JB: When we got there North Carolina was the defending champions with Jordan, Perkins, Kenny Smith and Brad Daugherty. Then there was N.C. State that won it my freshman year and we didn’t get to the National Championship until my senior year where we went from starting all freshmen my freshman year to starting all seniors my senior year. You know, ACC Champions and some kind of a top season. I got a chance to learn from what is known as the best coach in the game and I got to play with smart players. I think Mark Alarie‘s number should be retired. He finished his career as the No. 3 scorer after playing the majority of his minutes with No. 1 (Johnny Dawkins), which is extraordinary. Tommy Amaker is one of the smartest point guards I have ever seen really, a great defender, and a great leader. David (Henderson) is a tough son of a gun. If you locked us all in a room and only one of us could come out I bet you it would be him. If he had gone anywhere else he would be considered one of the great players, but he sacrificed and was tremendous for us. He was our third-leading scorer and if you put him anywhere else he would have been there leading scorer.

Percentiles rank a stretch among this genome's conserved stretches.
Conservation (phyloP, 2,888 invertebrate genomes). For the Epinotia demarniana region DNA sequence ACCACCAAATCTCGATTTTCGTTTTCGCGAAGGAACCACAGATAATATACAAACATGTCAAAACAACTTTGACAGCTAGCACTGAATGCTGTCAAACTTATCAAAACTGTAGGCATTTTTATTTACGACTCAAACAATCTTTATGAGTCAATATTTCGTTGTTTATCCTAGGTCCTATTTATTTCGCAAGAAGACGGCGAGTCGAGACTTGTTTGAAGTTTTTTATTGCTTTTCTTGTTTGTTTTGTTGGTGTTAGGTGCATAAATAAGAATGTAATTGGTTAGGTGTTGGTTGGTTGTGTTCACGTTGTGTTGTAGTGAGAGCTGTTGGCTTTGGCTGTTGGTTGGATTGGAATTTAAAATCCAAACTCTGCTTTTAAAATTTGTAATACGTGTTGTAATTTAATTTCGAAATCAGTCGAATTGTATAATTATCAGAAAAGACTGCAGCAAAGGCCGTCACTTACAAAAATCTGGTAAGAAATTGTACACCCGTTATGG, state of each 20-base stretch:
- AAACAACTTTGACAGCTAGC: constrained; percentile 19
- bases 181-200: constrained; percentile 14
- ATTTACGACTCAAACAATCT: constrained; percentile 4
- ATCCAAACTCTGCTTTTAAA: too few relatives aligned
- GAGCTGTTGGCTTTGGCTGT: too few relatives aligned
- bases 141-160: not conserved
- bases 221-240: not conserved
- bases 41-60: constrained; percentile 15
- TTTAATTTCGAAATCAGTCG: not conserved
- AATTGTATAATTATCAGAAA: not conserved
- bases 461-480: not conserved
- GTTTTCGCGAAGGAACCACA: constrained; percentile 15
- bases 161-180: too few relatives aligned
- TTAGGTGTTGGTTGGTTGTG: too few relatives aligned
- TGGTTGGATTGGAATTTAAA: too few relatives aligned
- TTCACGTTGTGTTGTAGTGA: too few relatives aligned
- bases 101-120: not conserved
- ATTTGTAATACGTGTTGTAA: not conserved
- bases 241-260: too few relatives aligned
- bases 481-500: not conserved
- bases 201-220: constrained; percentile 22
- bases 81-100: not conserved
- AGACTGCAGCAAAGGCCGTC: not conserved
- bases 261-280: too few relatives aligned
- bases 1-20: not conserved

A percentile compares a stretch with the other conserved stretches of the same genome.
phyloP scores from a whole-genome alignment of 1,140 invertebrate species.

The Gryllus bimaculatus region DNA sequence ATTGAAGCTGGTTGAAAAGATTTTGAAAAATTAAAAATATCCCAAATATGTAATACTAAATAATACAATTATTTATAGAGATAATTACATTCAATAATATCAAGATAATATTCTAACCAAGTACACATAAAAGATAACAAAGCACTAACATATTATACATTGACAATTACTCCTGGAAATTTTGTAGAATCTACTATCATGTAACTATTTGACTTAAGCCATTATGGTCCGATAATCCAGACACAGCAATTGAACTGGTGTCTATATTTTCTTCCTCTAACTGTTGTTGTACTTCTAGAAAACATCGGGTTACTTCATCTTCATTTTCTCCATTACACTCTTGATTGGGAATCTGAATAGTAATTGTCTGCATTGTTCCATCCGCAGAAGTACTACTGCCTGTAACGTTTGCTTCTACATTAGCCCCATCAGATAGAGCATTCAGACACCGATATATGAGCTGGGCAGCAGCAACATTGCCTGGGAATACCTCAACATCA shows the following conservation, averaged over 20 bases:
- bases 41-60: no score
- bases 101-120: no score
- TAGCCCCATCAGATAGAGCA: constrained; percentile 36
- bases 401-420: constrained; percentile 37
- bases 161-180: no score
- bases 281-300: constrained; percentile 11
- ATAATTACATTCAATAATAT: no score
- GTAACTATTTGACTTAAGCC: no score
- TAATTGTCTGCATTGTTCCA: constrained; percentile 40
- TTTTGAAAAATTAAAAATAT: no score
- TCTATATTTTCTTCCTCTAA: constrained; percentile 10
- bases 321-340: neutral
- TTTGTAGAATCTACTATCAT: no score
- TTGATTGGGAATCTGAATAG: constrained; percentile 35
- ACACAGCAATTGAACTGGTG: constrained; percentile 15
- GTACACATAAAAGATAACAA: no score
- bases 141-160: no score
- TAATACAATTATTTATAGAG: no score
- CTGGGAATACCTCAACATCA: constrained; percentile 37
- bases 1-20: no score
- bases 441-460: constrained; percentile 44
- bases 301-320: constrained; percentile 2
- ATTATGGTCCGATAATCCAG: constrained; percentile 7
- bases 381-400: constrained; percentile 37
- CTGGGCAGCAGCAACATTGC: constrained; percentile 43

Dime: After being a part of his early years, are you at all surprised at the success of Coach Krzyzewski?
JB: I knew he was going to be great, but I couldn’t have imagined him becoming the all-time leader in wins. I’d like to say that, but it is tough. He is incredible.

Who are your favorite announcers/analysts?